THE GIFT OF THE OF MAGI  "The Gift of the Magi" by O. Henry is the touching story of a young couple with very limited resources trying to offer each other a significant gift at Christmas.  Unbeknown to each other, she sells her beautiful long hair to she can purchase a golden chain for her lover's valuable watch. He, in turn, pawns his cherished time piece to buy a golden comb for her beautiful hair.

IN THE BLEAK MIDWINTER  Christina Rossetti’s carol "In the Bleak Midwinter" concludes with a verse that compellingly underscores the only adequate gift we really bring to Christ is the gift of our heart:

What can I give Him,
Poor as I am?
If I were a shepherd,
I would bring a lamb.
If I were a wise man,
I would do my part.
Yet what I can I give Him--
Give my heart.

THE GIFT WE RECEIVE  Christmas is really not about what you can give to Jesus or to others. It is about what God, in Christ, has given to us. All our gift giving is a simply response to this Gift. Whatever it is you choose to give others, let it be joyfully and from a grace-gifted heart.

In the spirit of dialog, I welcome comments and/or questions. Click on "responses" below to post. They're moderated only to reduce incivility.

Wednesday, December 16, 2009


What does it take to draw people together at Christmastime?

CHRISTMAS EVE OPPOSITES.  Childhood Christmases with my extended Hay and Sheffield clans were dramatically different.  Christmas Eve would be spent in New Castle, Indiana. home to both family groups. First, my dad, mom, sister and I would go to Grandpa and Grandma Hay’s for dinner and a gift exchange.  Then, we would drive across town to Aunt Willie Mae’s for the Sheffield gathering.  The Sheffields--my mother’s side--were warm, affectionate and readily endearing.  The Hays--my dad’s side--were guarded, stand-offish and halting in their familial exchanges.  I would experience both on the same evening each year.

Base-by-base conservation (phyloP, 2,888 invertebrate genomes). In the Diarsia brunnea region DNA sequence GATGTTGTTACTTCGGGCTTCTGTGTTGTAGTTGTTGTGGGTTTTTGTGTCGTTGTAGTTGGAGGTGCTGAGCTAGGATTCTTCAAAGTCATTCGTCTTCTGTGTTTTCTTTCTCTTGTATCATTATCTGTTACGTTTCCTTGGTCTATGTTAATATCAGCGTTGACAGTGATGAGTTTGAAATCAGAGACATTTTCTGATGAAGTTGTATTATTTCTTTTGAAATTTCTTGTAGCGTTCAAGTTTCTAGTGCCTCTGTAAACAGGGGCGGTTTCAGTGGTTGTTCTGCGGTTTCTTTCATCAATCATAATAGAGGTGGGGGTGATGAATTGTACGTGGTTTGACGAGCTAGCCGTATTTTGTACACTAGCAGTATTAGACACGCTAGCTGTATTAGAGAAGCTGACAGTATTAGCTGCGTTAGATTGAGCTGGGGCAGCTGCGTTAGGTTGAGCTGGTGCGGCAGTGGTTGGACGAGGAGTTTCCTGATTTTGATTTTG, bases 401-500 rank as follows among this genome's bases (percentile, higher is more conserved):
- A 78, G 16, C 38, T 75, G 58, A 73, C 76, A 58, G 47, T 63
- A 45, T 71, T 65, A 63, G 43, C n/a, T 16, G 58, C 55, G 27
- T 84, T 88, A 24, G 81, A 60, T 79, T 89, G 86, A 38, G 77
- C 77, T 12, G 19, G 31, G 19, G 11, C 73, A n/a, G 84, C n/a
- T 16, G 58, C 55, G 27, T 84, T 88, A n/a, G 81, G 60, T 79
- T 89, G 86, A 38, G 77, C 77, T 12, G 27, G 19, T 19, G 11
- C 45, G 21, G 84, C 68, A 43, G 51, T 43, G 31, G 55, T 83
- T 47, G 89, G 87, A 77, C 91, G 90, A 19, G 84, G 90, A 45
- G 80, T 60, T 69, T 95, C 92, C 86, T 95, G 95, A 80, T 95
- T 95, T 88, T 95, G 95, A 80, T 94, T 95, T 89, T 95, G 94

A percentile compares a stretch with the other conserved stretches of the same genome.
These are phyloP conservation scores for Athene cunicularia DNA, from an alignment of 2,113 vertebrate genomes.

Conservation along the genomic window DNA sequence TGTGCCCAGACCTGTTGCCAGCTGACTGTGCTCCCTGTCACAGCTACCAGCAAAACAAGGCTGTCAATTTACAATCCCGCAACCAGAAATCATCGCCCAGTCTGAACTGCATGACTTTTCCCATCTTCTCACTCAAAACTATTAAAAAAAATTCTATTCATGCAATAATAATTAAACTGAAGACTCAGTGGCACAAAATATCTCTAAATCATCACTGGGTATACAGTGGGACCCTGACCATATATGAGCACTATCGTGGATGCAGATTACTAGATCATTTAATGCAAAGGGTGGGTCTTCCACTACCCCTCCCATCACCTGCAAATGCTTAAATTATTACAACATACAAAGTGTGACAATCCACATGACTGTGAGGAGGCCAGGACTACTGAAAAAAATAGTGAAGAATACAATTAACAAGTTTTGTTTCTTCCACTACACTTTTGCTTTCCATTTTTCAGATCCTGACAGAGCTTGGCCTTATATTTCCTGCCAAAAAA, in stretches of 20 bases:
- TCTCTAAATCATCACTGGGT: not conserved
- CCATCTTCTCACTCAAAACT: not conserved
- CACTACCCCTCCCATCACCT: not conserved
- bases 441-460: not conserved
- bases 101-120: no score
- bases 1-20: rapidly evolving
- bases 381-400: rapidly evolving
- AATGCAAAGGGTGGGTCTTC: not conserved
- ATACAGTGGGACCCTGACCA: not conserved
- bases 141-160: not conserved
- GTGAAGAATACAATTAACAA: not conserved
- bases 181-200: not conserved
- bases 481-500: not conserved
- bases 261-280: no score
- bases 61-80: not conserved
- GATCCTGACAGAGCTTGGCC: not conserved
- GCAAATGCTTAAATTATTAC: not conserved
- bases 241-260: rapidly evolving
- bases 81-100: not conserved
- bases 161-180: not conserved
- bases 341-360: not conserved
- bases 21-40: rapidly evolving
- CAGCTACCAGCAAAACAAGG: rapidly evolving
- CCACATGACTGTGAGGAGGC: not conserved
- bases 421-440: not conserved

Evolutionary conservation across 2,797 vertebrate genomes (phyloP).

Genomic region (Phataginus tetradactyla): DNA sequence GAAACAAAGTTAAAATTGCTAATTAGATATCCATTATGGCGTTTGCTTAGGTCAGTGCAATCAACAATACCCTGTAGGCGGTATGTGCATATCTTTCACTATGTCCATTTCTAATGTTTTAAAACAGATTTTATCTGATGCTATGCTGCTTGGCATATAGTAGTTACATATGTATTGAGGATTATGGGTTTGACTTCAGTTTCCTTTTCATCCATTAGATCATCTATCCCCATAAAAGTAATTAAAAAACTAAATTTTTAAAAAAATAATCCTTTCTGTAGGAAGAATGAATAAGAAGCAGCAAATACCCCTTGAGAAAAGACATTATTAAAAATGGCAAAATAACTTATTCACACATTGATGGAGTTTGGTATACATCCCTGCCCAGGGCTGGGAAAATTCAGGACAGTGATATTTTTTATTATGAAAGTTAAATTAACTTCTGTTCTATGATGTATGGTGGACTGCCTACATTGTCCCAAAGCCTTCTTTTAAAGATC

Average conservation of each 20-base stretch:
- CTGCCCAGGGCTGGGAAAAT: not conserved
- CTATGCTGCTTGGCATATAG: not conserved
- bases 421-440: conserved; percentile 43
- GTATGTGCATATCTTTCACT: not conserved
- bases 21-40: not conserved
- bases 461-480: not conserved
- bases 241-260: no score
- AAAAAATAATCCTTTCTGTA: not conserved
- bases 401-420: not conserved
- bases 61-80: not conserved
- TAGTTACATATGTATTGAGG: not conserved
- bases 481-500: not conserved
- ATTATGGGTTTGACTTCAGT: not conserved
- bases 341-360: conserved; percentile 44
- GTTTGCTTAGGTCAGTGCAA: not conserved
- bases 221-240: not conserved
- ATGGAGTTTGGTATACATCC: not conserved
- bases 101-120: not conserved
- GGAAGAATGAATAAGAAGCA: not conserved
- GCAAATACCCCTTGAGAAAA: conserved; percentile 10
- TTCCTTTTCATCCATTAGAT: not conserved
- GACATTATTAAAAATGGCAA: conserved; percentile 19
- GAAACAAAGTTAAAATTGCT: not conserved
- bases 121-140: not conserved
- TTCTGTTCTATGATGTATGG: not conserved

WISHING THE EVENING WOULD NEVER END.  I loved the Sheffield Christmas.  There were hugs and  laughter and joviality and a great sense of belonging from the moment we walked in Aunt Mae's door.  It was like picking up on an engaging, ongoing conversation, no matter how long we had been apart. The Sheffields were easy to be with, even with 40 aunts, uncles, cousins and in-laws crammed into a little house. I remember wishing the Sheffield Christmas evening would never end.

CHRISTMAS-EVE STAND-OFF.  As much as I enjoyed the Sheffield Christmas, I endured the Hay gathering.  The Hay event was made all the more awkward by the opposite poles at which different households lived.  At one end were the religiously ultra-conservative households.  Each year, I would be freshly surprised and relieved that there were people more restrictive than my dad. These reserved folk carried an air of spiritual pride and judgment.  The women and girls wore long dresses and no make-up or jewelry.  These families kept their distance from Hays who lived at the other end of the spiritual spectrum.  Suffice it to say that two of my fifty-ish uncles ran marijuana grown in Kentucky caves to New Castle and exhibited most common forms of carelessness and irresponsibility.  In the middle  of this was our bewildered family.  All these people crammed into a little house for several hours each Christmas Eve.  Talk about awkward!